Two noteworthy, or at least blogworthy, things I watched on TV recently.
1. Online predators @ Dateline
2. Get Up Stand Up @ PBS
1. Online predators @ Dateline
It featured a setup where people posing as teenage boys / girls alone at home while the family is out of town get propositioned by guys in chatrooms, and these guys actually end up coming to the house for sex… only to find the Dateline guy there, camera and all, everything on tape… I bet their balls just totally shriveled up once they realized they were * not * getting that night of sex with that teenage boy/girl!
Is it a sign on my cynicism and world-weariness that I am not surprised that many of these people were so-called pillars of the community? A rabbi & a special-ed teacher were among those who turned up at the house.
And what about that guy who, as requested by the “young boy”, stripped nekkid before entering the house? He said this was the first time he’d ever done this etc etc (yeah, uh-huh…), and was so relieved to get outta there… then guess that? The next day, he’s on the prowl again! So they set up another meet again, this time to meet at a local McD… I would like to know what was going through his mind when instead of the yummy boy he “ordered”, he once again came face-to-face with the Dateline guy. “Man, I just came here to get something to eat!” he kept saying. When he already knows from the night before that they had the printout of the (s)explicit chat he had had setting up the “date”.
I was wondering about the state of this country (and the world to a lesser extent), where you can have NINETEEN “hits” over the span of three days: nineteen different people in one area of Washington (I think) eagerly turning up at a house in the hopes of getting sex with a teenager.
How many predators are out there in the whole country?
And how many real teenagers find themselves in situations which then scar them for life?
And, while the target audience for this episode was probably the parents of teenagers, I wonder just how internet-savvy the parents are, and whether the contents of this episode were actually new to them.
And, I wonder how many parents actually have channels of communication with their children that would enable discussions relating to what is/isn’t allowed for the kid, internet-wise.
Oh, and another thing about this episode of Dateline: they blatantly showed the faces of the people who turned up at the house. No protection of their identity. No pixelation of faces. No messing with their voices. Nothing. I’m just curious, in this country steeped in protecting the rights of everyone, is this actually allowed??
So. While I’m not shocked per se by the episode that was aired tonight, I certainly wonder just how many predators are out there… how do we stop, or at least reduce, the number of predators out there… and I don’t mean simply finding/jailing them: while needed, that’s just treating a symptom… what has caused these people to have these deviant sexual urges in the first place? How to we put a stop at the true root causes? There’s that whole nature vs nurture thing, but I think a lot of it is nurture, how they are brought up, what happened to them in their formative years, how their parents interacted with each other, how the parents interacted with the kids, etc etc etc…
And how do you go into every family and tell them that they are raising their kids right/wrong?
I think so many of us are walking around with “the sins of our fathers” on our shoulders, with emotional baggage we sometimes don’t even realize we have until something triggers us to behave in a certain way, and you are shocked at how you respond, but it takes only a moment of reflection to figure out why you did what you did. Chances are it’s a behaviour of your parents’ you swore you would never emulate, yet, you just did.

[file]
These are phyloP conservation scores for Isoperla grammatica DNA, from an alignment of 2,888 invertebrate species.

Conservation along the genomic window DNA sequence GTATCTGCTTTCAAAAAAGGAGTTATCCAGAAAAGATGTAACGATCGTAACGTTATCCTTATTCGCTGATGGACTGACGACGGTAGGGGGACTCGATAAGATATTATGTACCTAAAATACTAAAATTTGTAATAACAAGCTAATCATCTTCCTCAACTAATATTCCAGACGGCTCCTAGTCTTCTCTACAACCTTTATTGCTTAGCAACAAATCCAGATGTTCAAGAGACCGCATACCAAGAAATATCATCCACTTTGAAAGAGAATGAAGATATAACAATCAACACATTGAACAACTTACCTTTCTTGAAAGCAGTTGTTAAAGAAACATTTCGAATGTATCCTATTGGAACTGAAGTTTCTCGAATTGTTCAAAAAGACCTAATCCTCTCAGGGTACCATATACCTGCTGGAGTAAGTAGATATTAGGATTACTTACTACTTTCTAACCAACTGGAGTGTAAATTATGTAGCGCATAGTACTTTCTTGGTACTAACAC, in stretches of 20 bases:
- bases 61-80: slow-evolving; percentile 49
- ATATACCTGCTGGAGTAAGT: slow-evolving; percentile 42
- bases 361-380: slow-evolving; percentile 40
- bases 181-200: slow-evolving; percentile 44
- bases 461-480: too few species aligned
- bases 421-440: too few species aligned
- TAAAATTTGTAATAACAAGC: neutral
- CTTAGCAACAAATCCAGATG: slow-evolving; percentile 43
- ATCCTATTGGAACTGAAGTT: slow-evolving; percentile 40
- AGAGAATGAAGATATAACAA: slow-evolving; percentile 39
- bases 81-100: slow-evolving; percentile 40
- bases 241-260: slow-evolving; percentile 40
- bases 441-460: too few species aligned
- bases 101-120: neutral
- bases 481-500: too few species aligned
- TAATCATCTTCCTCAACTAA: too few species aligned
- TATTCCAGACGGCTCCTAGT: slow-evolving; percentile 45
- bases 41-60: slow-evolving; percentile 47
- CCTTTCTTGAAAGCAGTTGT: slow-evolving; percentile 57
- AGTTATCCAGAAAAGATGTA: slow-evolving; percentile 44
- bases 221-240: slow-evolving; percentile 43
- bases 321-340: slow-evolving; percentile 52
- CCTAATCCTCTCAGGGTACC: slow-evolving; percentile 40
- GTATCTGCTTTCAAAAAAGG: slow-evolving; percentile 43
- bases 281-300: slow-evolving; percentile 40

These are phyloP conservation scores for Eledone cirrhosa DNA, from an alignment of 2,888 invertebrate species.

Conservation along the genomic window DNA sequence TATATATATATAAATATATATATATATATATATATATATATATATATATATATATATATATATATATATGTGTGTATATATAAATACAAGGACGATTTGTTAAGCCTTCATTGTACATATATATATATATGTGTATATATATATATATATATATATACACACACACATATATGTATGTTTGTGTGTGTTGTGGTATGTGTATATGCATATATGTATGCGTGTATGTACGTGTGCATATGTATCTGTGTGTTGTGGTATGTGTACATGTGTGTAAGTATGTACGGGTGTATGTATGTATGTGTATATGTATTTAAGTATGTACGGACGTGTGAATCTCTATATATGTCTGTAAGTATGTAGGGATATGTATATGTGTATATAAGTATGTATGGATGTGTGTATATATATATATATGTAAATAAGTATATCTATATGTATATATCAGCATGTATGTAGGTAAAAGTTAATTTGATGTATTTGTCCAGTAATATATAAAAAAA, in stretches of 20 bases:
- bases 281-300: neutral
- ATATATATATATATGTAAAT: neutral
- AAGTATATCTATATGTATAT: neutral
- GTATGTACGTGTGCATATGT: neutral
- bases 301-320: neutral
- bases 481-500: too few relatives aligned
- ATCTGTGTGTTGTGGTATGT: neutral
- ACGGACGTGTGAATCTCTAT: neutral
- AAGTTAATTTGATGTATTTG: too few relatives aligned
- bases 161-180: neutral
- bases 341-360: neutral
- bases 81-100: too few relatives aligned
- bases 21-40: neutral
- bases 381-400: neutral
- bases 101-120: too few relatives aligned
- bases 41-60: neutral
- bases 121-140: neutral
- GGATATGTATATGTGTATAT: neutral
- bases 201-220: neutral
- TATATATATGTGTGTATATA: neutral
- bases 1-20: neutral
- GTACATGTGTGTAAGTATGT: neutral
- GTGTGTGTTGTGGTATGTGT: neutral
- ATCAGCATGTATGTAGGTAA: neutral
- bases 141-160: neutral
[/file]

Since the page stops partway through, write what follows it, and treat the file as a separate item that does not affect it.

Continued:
So. Yeah. If you have teenagers, and you have yet to talk to them about the very real danger of sexual predators prowling around chatrooms, please do so, okay?
2. Get Up Stand Up @ PBS
This was a 2hr show about protest songs & music, through the times. Started with folk-type songs describing the work conditions of early workers being taken advantage of by the large rich barons. Then the Civil rights movement. Anti-war protests wrt Vietnam. Anti-establishment. All these featured specific songs, as well as singers/personalities strongly tied in with the movements (there were so many I didn’t know from the older era; others would be Joan Baez, Bob Dylan, John Lennon).
More recently, there were benefit concerts (Concert for Bangladesh, Live Aid, Farm Aid, Artists Against Apartheid, AIDS) for all sorts of causes, but to me we are lacking true “protest” songs. We * do* have the personalities like Bob Geldof and Bono, I suppose. I felt so out of touch with the world when watching that segment... so many of these things happened during my time, but I was a bit too young to know what was going on, plus living a very sheltered life dictated by both my parents AND the Malaysian government.
There was also a section on hip-hop & rap, and how that is the expression of the black voice. That was about the only segment that I could have done without: I just do not relate to that genre… I listen to Eminem, yes, but many argue that he’s not black, so his is not a true “voice”. Yeah, whatever. HE has a melody somehow somewhere (plus a brilliant sense of humor. In a sick kind of way).
And they briefly touched on how there has been practically silence wrt 9/11, a silence broken by Bruce Springsteen’s recent release. Speculated about not wanting to “offend” the thousands of people affected by the 9/11 tragedy. I dunno, I think it’s probably more on not knowing which side to take cos they’d get flak from the other two or three fronts (we shall overcome vs f*ck Bush vs kill all Muslims vs it’s all a conspiracy), and maybe not wanting to be visited by Homeland Security agents? Idle speculation, of course :p